My sharp-witted and bright nephew ~ Gabriel ~ called me today (Wednesday) to tell me he had a huge announcement: he would NOT be attending any of the incredible colleges he was accepted to (many that we toured together in Southern California) after high school graduation this June because…
Then, the punch-line: he was just awarded a merit-based scholarship for the
U.S. Department of State‘s National Security Language Initiative for Youth (NSLI-Y) to learn Arabic (& study their culture) and will leave to Morocco this June for an entire year!
I am so proud and delighted for him.
This is an incredible and exhilarating opportunity for Gabriel and outstanding news for our entire family!
After this amazing opportunity and unique experience, he can reapply next spring to universities with these stellar credentials.
On a more personal note: my nephew’s news renews my aspiration and enthusiasm to travel to Morocco.
I dream of traveling there each time I watch the classic film Casablanca.
I wanted and planned to go twice when I was in Lisbon in 2003 and 2005 (only 300 miles south), and contemplated it again while I was there in 2007. For many reasons my Moroccan daydreams didn’t materialize.
Here’s the teaser that seduced me from the opening narration of the 1942 film CASABLANCA:
With the coming of the Second World War, many eyes in imprisoned Europe turned hopefully, or desperately, toward the freedom of the Americas. Lisbon became the great embarkation point. But, not everybody could get to Lisbon directly, and so a tortuous, roundabout refugee trail sprang up – Paris to Marseilles… across the Mediterranean to Oran… then by train, or auto, or foot across the rim of Africa, to Casablanca in French Morocco. Here, the fortunate ones through money, or influence, or luck, might obtain exit visas and scurry to Lisbon; and from Lisbon, to the New World. But the others wait in Casablanca… and wait… and wait… and wait.
I still envision Morocco, and the city of Casablanca (الدار البيضاء), in stark black and white.
I want to travel to this country so it will finally come to life in my mind and with my brilliant nephew as my guide, it will be extra awesome.
this is very cool! great opportunity for Gabriel! I am proud of him! a little bummed for you though as i know you were looking forward to having him close. Even better now though…you can travel to Morocco! …and maybe in another year he will choose sunny SOCAL to finish his education! thanks for the post sis!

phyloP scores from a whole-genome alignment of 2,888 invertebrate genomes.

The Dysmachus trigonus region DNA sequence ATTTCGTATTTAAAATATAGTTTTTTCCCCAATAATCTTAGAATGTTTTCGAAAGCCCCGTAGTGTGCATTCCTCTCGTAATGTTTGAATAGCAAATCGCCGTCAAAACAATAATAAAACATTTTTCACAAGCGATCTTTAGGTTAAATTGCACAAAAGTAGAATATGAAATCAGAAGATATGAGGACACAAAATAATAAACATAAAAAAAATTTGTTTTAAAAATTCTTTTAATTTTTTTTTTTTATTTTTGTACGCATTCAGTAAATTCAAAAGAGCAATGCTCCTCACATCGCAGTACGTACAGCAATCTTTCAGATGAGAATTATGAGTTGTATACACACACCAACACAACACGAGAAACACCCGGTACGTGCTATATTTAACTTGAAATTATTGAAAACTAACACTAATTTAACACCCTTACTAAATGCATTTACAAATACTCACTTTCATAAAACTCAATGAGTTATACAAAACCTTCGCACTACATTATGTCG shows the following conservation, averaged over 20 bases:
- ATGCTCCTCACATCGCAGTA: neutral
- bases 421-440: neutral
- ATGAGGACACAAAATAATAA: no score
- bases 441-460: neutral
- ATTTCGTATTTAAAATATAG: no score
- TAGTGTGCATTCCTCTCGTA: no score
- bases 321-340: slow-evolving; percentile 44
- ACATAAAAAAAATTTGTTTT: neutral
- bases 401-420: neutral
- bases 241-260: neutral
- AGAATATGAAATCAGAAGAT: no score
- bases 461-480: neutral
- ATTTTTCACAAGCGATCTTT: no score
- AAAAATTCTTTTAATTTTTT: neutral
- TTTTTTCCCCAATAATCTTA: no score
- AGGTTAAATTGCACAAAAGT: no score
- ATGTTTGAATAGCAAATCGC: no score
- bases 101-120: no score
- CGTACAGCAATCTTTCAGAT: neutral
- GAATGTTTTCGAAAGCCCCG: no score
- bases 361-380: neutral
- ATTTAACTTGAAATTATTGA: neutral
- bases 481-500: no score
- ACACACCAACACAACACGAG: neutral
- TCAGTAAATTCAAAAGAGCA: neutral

Sarah Bela my dear,
This is awesome news, go Gabriel. I remember when you guys were scouting the colleges last year. What a great opportunity and a great initiative by the government (even though they surely have hidden agendas) but that’s great for Gabriel AND for American service men and women who HAVE to know about the culture and language of other countries in order to do what they are trying to do in Afghanistan and Iraq. Plus these jobs are very well paid.
UPDATE on my Nephew Gabriel en route to Morocco via NYC this weekend!~sb
My brother/Gabriel’s Father posted: Gabe called from NJ and is doing fine and already is making friends with some of the people that he will be going with. He sounded happy. (more) We did not raise Gabe to be an American, we raised him to be a citizen of the world. I noticed during my own travels around the world that while Americans were busy running America, everyone else was busy running the world. Sure we have a hand in things but our efforts only extend to building our own interest versus doing it for the sake of the world. When I met Beth I used to talk about “rights,” my rights this and my rights that to which she would quote one of her undergrad professors, “there are no ‘rights’ there are only responsibilities.” It took me a few years to really understand what this meant but we raised Gabe to be “a part of” not “apart from.”
I replied: Gabriel is certainly a citizen of the world!
He is (& we are) inclusive, not exclusive.
My mother/Gabriel’s Grandmother posted: National Security Language Institute for Youth. http://exchanges.state.gov/youth/programs/nsli.html
He’ll be there for 1 year learning Arabic (and likely French since his host family speaks that, too).
My niece/Gabriel’s Sister posted: Actually family and friends aren’t allowed to see him from what Gabe told me.
I added: i will miss him TOO! and i am considering chartering a boat or plane in Lisboa in six months that might mysteriously crash land on the beach where Gabriel and his host family live… otherwise, i won’t be able to see him for ONE YEAR because of the US Dept of State’s program rules!